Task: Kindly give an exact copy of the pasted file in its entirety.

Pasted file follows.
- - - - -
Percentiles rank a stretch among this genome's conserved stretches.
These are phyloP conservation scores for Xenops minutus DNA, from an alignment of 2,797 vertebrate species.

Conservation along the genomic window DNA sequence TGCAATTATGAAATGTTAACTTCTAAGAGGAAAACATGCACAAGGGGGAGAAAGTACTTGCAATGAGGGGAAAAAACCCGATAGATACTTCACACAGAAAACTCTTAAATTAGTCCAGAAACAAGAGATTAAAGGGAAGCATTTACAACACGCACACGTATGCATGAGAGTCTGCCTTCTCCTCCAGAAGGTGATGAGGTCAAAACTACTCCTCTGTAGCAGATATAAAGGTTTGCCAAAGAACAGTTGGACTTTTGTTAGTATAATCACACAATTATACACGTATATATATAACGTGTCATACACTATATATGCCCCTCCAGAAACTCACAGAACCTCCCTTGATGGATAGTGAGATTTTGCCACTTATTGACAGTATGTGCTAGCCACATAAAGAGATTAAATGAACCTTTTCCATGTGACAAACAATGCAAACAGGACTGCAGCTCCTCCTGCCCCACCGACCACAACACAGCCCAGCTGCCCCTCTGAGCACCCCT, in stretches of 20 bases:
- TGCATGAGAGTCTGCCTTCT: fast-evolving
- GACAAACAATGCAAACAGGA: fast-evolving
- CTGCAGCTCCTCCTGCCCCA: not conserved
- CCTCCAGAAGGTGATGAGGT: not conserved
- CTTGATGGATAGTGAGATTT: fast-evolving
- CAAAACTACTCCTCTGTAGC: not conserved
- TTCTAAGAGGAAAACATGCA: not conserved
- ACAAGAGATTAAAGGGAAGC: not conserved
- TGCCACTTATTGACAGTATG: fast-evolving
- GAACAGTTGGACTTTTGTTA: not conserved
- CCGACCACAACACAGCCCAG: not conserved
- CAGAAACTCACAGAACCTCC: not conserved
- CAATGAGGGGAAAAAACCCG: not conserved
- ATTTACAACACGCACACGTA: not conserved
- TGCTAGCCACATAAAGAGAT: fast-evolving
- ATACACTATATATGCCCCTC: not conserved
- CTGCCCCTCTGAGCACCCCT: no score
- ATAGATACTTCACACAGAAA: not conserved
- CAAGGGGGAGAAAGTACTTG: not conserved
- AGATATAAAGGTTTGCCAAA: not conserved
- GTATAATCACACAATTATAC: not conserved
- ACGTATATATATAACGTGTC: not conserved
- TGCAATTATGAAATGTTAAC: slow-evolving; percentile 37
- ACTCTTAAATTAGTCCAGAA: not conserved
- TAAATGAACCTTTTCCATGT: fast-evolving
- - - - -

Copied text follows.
Percentiles rank a stretch among this genome's conserved stretches.
These are phyloP conservation scores for Xenops minutus DNA, from an alignment of 2,797 vertebrate species.

Conservation along the genomic window DNA sequence TGCAATTATGAAATGTTAACTTCTAAGAGGAAAACATGCACAAGGGGGAGAAAGTACTTGCAATGAGGGGAAAAAACCCGATAGATACTTCACACAGAAAACTCTTAAATTAGTCCAGAAACAAGAGATTAAAGGGAAGCATTTACAACACGCACACGTATGCATGAGAGTCTGCCTTCTCCTCCAGAAGGTGATGAGGTCAAAACTACTCCTCTGTAGCAGATATAAAGGTTTGCCAAAGAACAGTTGGACTTTTGTTAGTATAATCACACAATTATACACGTATATATATAACGTGTCATACACTATATATGCCCCTCCAGAAACTCACAGAACCTCCCTTGATGGATAGTGAGATTTTGCCACTTATTGACAGTATGTGCTAGCCACATAAAGAGATTAAATGAACCTTTTCCATGTGACAAACAATGCAAACAGGACTGCAGCTCCTCCTGCCCCACCGACCACAACACAGCCCAGCTGCCCCTCTGAGCACCCCT, in stretches of 20 bases:
- TGCATGAGAGTCTGCCTTCT: fast-evolving
- GACAAACAATGCAAACAGGA: fast-evolving
- CTGCAGCTCCTCCTGCCCCA: not conserved
- CCTCCAGAAGGTGATGAGGT: not conserved
- CTTGATGGATAGTGAGATTT: fast-evolving
- CAAAACTACTCCTCTGTAGC: not conserved
- TTCTAAGAGGAAAACATGCA: not conserved
- ACAAGAGATTAAAGGGAAGC: not conserved
- TGCCACTTATTGACAGTATG: fast-evolving
- GAACAGTTGGACTTTTGTTA: not conserved
- CCGACCACAACACAGCCCAG: not conserved
- CAGAAACTCACAGAACCTCC: not conserved
- CAATGAGGGGAAAAAACCCG: not conserved
- ATTTACAACACGCACACGTA: not conserved
- TGCTAGCCACATAAAGAGAT: fast-evolving
- ATACACTATATATGCCCCTC: not conserved
- CTGCCCCTCTGAGCACCCCT: no score
- ATAGATACTTCACACAGAAA: not conserved
- CAAGGGGGAGAAAGTACTTG: not conserved
- AGATATAAAGGTTTGCCAAA: not conserved
- GTATAATCACACAATTATAC: not conserved
- ACGTATATATATAACGTGTC: not conserved
- TGCAATTATGAAATGTTAAC: slow-evolving; percentile 37
- ACTCTTAAATTAGTCCAGAA: not conserved
- TAAATGAACCTTTTCCATGT: fast-evolving